As part of ongoing efforts to reduce the environmental impact of oil sands development, Alberta, on March 13, introduced new steps to reduce tailings ponds and regulate the use of water from the Athabasca River.
The Tailings Management Framework focuses on getting tailings ponds remediated faster and slowing tailings pond growth.
Tailings are currently managed through the Alberta Energy Regulator’s directive 074, which does not set timelines for the remediation of existing ponds.
The Surface Water Quantity Management Framework establishes stringent water use requirements for both current and future mineable oil sands operators. At present, this industry uses one percent of water from the river annually.
“Alberta’s oil sands region is already one of the most protected and regulated energy development areas in the world,” said Kyle Fawcett, Alberta Minister of Environment and Sustainable Resource Development. “To enhance this level of protection we need systems that continue to drive innovation. Industry must continually improve its management of wastes like tailings and respect the full range of water management opportunities that exist in the region.”
Highlights of the tailings management framework include:
- Limiting the amount of tailings that can be accumulated;
- Pushing companies to invest in technology to remain within those constraints;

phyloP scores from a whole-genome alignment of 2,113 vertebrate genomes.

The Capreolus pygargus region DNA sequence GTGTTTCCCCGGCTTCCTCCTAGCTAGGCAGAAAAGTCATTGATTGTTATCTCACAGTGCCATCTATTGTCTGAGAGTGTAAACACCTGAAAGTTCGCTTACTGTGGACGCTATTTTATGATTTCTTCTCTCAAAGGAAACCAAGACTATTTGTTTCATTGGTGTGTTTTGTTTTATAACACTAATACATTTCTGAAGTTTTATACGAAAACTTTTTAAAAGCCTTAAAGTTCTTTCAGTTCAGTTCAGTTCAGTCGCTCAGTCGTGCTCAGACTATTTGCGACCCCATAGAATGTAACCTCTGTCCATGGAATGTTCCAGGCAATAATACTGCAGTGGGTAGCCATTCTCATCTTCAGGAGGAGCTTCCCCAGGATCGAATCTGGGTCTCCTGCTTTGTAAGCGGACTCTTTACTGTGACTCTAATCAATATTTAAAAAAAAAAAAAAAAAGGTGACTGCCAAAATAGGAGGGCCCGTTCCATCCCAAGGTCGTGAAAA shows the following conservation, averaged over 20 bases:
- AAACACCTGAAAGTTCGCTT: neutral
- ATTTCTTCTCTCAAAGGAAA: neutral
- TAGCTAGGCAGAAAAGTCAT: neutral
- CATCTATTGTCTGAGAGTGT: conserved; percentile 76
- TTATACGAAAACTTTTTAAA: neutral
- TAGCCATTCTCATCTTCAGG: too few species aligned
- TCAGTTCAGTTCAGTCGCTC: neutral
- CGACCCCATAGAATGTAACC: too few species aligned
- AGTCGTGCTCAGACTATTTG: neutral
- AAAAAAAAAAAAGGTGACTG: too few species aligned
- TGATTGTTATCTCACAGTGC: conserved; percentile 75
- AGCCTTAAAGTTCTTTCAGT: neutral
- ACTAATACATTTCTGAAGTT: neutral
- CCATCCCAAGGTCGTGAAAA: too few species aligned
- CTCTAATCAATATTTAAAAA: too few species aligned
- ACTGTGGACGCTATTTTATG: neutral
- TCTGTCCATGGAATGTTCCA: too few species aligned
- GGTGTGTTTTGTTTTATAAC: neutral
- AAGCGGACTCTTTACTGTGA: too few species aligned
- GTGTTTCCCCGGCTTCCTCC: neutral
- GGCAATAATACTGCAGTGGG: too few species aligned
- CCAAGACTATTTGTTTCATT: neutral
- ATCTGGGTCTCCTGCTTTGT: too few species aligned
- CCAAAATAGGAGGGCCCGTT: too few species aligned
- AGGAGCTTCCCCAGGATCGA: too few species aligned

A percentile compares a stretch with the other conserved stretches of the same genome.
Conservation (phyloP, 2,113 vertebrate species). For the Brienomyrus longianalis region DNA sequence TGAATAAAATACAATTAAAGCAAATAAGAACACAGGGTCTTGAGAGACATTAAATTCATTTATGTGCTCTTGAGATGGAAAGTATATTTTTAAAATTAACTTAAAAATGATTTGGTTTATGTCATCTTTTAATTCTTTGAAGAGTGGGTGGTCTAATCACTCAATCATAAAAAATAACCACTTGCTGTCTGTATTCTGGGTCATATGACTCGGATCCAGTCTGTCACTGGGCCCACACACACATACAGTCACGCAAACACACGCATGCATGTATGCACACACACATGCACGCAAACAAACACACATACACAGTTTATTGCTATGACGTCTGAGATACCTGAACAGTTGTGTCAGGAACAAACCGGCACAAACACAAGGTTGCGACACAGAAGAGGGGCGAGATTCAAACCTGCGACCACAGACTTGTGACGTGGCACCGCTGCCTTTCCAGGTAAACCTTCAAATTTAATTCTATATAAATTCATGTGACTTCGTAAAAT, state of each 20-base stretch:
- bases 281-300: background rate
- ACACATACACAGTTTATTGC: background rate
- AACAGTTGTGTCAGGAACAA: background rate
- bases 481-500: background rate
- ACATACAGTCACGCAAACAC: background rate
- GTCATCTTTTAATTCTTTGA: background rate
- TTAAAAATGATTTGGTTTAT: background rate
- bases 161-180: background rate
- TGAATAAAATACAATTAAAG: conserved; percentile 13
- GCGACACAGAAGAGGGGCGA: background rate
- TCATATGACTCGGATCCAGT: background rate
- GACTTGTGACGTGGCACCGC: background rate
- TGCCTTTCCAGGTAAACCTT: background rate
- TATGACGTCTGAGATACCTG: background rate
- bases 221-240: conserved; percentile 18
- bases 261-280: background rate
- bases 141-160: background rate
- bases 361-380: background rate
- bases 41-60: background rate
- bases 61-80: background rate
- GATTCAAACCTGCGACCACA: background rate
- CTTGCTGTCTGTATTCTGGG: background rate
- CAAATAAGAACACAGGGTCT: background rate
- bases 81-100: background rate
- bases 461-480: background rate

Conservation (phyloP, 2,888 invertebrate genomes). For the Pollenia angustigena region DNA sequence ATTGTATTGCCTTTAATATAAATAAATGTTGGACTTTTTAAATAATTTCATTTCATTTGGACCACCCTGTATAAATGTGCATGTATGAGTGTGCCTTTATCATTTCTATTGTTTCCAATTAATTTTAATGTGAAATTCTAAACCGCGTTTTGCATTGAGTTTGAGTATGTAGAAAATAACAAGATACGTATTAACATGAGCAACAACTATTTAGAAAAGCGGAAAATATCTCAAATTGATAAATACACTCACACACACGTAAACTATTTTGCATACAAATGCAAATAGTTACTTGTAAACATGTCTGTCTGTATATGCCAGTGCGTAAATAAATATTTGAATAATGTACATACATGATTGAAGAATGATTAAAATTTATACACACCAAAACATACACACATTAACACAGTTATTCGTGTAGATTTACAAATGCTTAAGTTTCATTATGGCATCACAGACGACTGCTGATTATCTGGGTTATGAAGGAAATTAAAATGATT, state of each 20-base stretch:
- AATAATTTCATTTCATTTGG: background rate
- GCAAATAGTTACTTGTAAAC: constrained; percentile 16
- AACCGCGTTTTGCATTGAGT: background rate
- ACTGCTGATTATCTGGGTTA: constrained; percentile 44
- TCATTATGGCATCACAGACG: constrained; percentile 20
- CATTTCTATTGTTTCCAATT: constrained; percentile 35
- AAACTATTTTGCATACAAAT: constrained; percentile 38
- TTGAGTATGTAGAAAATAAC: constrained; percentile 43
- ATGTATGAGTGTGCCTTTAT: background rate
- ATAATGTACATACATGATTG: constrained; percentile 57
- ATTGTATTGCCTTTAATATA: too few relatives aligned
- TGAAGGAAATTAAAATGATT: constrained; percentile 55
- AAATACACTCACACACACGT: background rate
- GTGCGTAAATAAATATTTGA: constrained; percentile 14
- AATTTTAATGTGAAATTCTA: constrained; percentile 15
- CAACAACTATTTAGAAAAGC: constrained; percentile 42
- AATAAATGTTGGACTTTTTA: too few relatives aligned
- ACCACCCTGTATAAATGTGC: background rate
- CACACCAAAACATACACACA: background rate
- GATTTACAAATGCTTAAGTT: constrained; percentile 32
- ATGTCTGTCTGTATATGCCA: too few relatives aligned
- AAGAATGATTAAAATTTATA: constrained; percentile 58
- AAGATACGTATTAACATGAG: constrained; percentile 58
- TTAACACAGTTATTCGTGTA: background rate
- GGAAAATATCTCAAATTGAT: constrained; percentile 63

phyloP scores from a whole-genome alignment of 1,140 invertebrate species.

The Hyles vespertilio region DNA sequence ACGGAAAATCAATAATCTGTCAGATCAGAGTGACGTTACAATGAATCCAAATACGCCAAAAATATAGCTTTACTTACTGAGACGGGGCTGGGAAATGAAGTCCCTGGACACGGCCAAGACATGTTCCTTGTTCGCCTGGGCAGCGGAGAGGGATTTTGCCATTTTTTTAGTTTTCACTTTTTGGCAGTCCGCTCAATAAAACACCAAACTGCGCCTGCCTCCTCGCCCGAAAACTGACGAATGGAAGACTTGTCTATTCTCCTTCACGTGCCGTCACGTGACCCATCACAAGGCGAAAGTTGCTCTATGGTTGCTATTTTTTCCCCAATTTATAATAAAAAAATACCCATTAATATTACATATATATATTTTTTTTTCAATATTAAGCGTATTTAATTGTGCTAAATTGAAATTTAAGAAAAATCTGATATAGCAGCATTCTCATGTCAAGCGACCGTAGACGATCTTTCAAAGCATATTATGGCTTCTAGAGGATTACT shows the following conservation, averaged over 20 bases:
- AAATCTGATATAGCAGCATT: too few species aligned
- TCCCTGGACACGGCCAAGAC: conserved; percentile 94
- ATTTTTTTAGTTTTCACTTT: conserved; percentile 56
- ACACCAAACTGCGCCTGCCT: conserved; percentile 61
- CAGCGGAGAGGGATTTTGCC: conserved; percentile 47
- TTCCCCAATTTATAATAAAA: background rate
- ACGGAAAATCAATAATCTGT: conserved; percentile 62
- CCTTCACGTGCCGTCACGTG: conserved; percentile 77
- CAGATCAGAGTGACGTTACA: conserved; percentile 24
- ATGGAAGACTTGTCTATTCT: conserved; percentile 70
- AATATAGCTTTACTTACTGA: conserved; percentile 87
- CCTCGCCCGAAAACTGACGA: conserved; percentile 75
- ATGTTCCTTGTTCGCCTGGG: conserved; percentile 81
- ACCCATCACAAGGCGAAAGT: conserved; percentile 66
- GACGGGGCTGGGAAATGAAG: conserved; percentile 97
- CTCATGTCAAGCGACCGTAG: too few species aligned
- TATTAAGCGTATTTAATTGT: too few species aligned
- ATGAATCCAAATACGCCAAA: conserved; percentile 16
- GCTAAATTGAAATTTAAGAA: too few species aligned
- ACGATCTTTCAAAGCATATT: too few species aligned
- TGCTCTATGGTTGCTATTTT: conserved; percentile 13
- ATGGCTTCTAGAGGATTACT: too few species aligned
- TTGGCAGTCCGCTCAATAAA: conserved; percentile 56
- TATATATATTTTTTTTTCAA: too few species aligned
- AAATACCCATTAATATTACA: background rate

- Establishing firm thresholds to identify when companies must take action to prevent harm to the environment;
- Requiring companies to post additional financial security to deal with potential remediation issues through the Conservation and Reclamation Regulation; and
- Ensuring tailings are progressively treated and reclaimed throughout the project life-cycle and are ready-to-reclaim within 10 years of the end-of-mine-life of that project.
Highlights of the Surface Water Quantity Management Framework include:
- Requiring the majority of water used by existing operators and all water used by new operators to stop during low-flow periods;
- Restricting water use during these low-flow periods to a minimum for older operators who are technologically unable to stop all withdrawals;
- Establishing weekly triggers, which act as an early warning point before a limit is reached, and setting water withdrawal limits for all mineable oil sands operators, using best-available science; and
- Maintaining an adequate quantity of water for Aboriginal river navigation and pursuit of traditional activities.
The Alberta government worked with industry, Aboriginal groups, environmental non-governmental organizations and other stakeholders to develop these frameworks that will guide progress on environmental issues in the oil sands.
The Tailings Management Framework for the Mineable Athabasca Oil Sands and Surface Water Quantity Management Framework for the Lower Athabasca River were proposed under Alberta’s Lower Athabasca Regional Plan.
The surface water quantity framework also supports the Water Conversation’s theme of managing industrial water use.